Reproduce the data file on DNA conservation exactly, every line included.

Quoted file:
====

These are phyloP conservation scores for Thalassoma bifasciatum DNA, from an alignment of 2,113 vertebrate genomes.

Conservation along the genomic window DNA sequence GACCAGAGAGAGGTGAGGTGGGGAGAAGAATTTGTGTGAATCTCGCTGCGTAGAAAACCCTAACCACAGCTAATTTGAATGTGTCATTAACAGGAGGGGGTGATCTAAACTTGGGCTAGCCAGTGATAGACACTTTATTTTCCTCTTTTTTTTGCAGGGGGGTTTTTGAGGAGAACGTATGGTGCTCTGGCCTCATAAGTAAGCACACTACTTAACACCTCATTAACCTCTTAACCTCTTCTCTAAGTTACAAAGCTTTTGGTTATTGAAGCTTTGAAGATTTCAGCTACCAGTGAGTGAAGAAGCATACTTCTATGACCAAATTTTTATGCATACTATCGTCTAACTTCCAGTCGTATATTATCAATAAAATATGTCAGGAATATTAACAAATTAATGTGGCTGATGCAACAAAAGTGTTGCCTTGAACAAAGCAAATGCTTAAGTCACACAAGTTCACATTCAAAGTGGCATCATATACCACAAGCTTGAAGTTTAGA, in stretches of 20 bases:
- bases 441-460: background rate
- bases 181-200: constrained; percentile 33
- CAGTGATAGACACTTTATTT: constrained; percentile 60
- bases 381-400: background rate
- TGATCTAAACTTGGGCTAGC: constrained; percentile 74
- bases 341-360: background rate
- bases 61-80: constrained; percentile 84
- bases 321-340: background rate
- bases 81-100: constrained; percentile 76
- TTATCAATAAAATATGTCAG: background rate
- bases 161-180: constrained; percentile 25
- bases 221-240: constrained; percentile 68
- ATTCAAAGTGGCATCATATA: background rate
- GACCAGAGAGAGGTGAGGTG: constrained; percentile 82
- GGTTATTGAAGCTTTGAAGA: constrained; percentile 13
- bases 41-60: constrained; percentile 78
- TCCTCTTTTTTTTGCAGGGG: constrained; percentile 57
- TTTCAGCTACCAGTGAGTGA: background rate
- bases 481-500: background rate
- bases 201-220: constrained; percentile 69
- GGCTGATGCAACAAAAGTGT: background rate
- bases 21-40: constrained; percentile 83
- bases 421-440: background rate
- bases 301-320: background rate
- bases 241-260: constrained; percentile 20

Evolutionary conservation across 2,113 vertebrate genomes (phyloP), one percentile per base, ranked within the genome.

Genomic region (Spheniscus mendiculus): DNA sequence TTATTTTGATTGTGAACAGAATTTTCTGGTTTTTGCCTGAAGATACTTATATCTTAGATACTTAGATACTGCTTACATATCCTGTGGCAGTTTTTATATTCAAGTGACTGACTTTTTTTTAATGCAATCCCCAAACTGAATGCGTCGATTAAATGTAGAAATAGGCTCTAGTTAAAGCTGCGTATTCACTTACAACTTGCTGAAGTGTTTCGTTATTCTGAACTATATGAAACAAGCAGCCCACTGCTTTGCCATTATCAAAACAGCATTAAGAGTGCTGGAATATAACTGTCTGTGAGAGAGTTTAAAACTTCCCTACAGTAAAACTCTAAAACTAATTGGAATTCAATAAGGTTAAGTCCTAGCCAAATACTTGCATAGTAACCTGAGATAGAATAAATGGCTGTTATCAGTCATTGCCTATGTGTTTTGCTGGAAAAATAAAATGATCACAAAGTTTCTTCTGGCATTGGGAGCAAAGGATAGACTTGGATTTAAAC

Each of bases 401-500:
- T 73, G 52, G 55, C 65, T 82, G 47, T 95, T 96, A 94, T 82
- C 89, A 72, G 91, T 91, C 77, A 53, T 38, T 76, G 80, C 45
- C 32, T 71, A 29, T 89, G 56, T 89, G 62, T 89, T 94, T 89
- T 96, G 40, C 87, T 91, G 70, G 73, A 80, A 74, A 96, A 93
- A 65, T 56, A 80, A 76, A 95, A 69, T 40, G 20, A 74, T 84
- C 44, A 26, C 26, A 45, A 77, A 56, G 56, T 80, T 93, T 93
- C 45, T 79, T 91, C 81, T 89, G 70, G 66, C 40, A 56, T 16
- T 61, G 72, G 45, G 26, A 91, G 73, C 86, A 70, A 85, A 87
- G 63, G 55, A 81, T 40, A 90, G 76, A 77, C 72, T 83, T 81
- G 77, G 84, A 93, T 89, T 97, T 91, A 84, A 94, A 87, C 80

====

These are phyloP conservation scores for Thalassoma bifasciatum DNA, from an alignment of 2,113 vertebrate genomes.

Conservation along the genomic window DNA sequence GACCAGAGAGAGGTGAGGTGGGGAGAAGAATTTGTGTGAATCTCGCTGCGTAGAAAACCCTAACCACAGCTAATTTGAATGTGTCATTAACAGGAGGGGGTGATCTAAACTTGGGCTAGCCAGTGATAGACACTTTATTTTCCTCTTTTTTTTGCAGGGGGGTTTTTGAGGAGAACGTATGGTGCTCTGGCCTCATAAGTAAGCACACTACTTAACACCTCATTAACCTCTTAACCTCTTCTCTAAGTTACAAAGCTTTTGGTTATTGAAGCTTTGAAGATTTCAGCTACCAGTGAGTGAAGAAGCATACTTCTATGACCAAATTTTTATGCATACTATCGTCTAACTTCCAGTCGTATATTATCAATAAAATATGTCAGGAATATTAACAAATTAATGTGGCTGATGCAACAAAAGTGTTGCCTTGAACAAAGCAAATGCTTAAGTCACACAAGTTCACATTCAAAGTGGCATCATATACCACAAGCTTGAAGTTTAGA, in stretches of 20 bases:
- bases 441-460: background rate
- bases 181-200: constrained; percentile 33
- CAGTGATAGACACTTTATTT: constrained; percentile 60
- bases 381-400: background rate
- TGATCTAAACTTGGGCTAGC: constrained; percentile 74
- bases 341-360: background rate
- bases 61-80: constrained; percentile 84
- bases 321-340: background rate
- bases 81-100: constrained; percentile 76
- TTATCAATAAAATATGTCAG: background rate
- bases 161-180: constrained; percentile 25
- bases 221-240: constrained; percentile 68
- ATTCAAAGTGGCATCATATA: background rate
- GACCAGAGAGAGGTGAGGTG: constrained; percentile 82
- GGTTATTGAAGCTTTGAAGA: constrained; percentile 13
- bases 41-60: constrained; percentile 78
- TCCTCTTTTTTTTGCAGGGG: constrained; percentile 57
- TTTCAGCTACCAGTGAGTGA: background rate
- bases 481-500: background rate
- bases 201-220: constrained; percentile 69
- GGCTGATGCAACAAAAGTGT: background rate
- bases 21-40: constrained; percentile 83
- bases 421-440: background rate
- bases 301-320: background rate
- bases 241-260: constrained; percentile 20

Evolutionary conservation across 2,113 vertebrate genomes (phyloP), one percentile per base, ranked within the genome.

Genomic region (Spheniscus mendiculus): DNA sequence TTATTTTGATTGTGAACAGAATTTTCTGGTTTTTGCCTGAAGATACTTATATCTTAGATACTTAGATACTGCTTACATATCCTGTGGCAGTTTTTATATTCAAGTGACTGACTTTTTTTTAATGCAATCCCCAAACTGAATGCGTCGATTAAATGTAGAAATAGGCTCTAGTTAAAGCTGCGTATTCACTTACAACTTGCTGAAGTGTTTCGTTATTCTGAACTATATGAAACAAGCAGCCCACTGCTTTGCCATTATCAAAACAGCATTAAGAGTGCTGGAATATAACTGTCTGTGAGAGAGTTTAAAACTTCCCTACAGTAAAACTCTAAAACTAATTGGAATTCAATAAGGTTAAGTCCTAGCCAAATACTTGCATAGTAACCTGAGATAGAATAAATGGCTGTTATCAGTCATTGCCTATGTGTTTTGCTGGAAAAATAAAATGATCACAAAGTTTCTTCTGGCATTGGGAGCAAAGGATAGACTTGGATTTAAAC

Each of bases 401-500:
- T 73, G 52, G 55, C 65, T 82, G 47, T 95, T 96, A 94, T 82
- C 89, A 72, G 91, T 91, C 77, A 53, T 38, T 76, G 80, C 45
- C 32, T 71, A 29, T 89, G 56, T 89, G 62, T 89, T 94, T 89
- T 96, G 40, C 87, T 91, G 70, G 73, A 80, A 74, A 96, A 93
- A 65, T 56, A 80, A 76, A 95, A 69, T 40, G 20, A 74, T 84
- C 44, A 26, C 26, A 45, A 77, A 56, G 56, T 80, T 93, T 93
- C 45, T 79, T 91, C 81, T 89, G 70, G 66, C 40, A 56, T 16
- T 61, G 72, G 45, G 26, A 91, G 73, C 86, A 70, A 85, A 87
- G 63, G 55, A 81, T 40, A 90, G 76, A 77, C 72, T 83, T 81
- G 77, G 84, A 93, T 89, T 97, T 91, A 84, A 94, A 87, C 80